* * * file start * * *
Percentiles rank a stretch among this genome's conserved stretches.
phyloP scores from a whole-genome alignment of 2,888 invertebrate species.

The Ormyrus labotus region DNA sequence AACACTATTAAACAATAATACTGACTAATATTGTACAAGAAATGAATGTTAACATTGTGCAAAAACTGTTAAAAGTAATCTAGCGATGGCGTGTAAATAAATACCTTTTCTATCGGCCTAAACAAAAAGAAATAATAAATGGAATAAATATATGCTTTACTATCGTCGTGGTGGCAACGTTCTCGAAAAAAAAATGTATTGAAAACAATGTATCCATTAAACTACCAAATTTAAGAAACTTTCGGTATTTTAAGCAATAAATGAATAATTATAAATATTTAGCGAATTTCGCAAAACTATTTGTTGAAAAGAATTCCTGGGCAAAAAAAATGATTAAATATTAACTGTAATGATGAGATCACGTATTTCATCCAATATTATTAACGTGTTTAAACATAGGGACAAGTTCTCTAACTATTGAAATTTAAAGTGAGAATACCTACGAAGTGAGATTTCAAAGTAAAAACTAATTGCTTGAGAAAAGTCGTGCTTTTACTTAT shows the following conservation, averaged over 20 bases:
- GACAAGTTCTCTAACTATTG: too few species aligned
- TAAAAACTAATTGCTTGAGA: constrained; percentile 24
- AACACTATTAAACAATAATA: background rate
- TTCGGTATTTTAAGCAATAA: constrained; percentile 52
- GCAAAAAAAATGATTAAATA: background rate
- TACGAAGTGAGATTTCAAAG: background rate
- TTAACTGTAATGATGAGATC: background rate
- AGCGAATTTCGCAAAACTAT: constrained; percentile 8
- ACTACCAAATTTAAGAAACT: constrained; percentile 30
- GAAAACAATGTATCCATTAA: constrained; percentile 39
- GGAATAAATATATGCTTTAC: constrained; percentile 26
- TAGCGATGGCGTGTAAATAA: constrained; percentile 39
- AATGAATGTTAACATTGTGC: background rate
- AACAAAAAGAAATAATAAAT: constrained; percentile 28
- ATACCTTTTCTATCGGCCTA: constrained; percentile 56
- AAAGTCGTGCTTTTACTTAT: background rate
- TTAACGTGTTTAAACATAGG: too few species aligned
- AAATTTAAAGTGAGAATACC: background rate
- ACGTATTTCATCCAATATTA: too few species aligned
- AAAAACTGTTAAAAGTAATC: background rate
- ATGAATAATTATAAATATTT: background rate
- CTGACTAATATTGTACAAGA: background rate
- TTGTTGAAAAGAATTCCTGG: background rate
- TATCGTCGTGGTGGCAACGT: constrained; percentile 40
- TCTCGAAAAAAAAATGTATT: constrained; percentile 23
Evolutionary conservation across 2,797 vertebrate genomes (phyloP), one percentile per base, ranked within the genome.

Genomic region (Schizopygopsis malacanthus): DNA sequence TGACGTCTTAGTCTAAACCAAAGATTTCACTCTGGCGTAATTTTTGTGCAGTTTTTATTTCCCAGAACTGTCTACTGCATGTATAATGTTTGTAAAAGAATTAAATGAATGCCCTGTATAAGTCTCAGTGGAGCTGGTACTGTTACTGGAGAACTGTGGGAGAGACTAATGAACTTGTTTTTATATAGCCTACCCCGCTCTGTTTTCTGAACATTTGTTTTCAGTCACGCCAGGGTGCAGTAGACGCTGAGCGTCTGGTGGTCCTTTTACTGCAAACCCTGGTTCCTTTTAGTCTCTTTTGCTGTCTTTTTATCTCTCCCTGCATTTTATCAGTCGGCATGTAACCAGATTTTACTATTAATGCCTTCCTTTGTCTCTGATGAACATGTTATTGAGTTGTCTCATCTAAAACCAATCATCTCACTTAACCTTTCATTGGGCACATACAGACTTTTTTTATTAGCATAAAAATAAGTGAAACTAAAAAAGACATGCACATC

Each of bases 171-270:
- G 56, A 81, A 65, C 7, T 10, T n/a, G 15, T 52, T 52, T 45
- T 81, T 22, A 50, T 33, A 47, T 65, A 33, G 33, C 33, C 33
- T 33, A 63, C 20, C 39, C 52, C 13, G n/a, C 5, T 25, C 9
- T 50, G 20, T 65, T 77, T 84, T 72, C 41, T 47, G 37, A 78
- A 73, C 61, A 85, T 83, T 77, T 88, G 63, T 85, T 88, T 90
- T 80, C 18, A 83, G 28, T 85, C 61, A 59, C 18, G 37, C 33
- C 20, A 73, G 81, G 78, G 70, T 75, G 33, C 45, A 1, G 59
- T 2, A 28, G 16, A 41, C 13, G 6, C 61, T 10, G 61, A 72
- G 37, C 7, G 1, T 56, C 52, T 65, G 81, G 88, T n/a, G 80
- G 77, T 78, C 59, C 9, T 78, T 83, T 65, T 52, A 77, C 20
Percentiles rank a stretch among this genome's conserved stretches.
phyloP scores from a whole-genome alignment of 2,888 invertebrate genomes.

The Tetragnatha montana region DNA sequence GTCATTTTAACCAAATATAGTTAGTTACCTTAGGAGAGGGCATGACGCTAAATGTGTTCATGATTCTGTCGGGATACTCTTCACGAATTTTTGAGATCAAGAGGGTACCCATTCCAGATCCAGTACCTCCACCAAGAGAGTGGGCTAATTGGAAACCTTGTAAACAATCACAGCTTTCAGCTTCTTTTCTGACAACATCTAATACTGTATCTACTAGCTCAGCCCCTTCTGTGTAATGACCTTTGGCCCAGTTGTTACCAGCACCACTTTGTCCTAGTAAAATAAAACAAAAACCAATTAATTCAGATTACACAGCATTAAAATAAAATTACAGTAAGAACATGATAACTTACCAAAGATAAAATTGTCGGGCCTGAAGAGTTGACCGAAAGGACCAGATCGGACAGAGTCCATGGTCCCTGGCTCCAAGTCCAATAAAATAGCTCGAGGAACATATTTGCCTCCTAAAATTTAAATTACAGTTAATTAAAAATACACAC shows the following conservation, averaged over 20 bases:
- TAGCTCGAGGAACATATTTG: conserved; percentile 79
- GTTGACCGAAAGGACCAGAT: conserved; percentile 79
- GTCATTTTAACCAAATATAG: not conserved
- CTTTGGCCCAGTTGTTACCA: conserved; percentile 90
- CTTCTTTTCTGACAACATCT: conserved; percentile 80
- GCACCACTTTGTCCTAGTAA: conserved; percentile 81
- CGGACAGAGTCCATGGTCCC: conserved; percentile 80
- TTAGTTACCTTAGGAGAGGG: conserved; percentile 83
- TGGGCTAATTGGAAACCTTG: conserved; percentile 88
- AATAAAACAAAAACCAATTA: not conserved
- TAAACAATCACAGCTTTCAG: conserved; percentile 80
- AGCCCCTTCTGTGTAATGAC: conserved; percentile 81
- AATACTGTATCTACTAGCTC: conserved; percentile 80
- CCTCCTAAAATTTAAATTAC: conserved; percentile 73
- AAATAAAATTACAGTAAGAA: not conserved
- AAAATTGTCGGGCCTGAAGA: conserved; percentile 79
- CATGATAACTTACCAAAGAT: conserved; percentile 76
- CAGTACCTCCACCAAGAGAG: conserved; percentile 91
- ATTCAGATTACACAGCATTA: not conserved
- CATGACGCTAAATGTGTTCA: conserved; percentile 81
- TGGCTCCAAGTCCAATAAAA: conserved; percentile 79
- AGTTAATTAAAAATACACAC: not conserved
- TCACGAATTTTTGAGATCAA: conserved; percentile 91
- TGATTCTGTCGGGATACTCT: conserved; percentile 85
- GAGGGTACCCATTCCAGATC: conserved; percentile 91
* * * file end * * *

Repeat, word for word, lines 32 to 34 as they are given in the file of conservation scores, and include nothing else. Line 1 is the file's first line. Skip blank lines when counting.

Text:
- G 56, A 81, A 65, C 7, T 10, T n/a, G 15, T 52, T 52, T 45
- T 81, T 22, A 50, T 33, A 47, T 65, A 33, G 33, C 33, C 33
- T 33, A 63, C 20, C 39, C 52, C 13, G n/a, C 5, T 25, C 9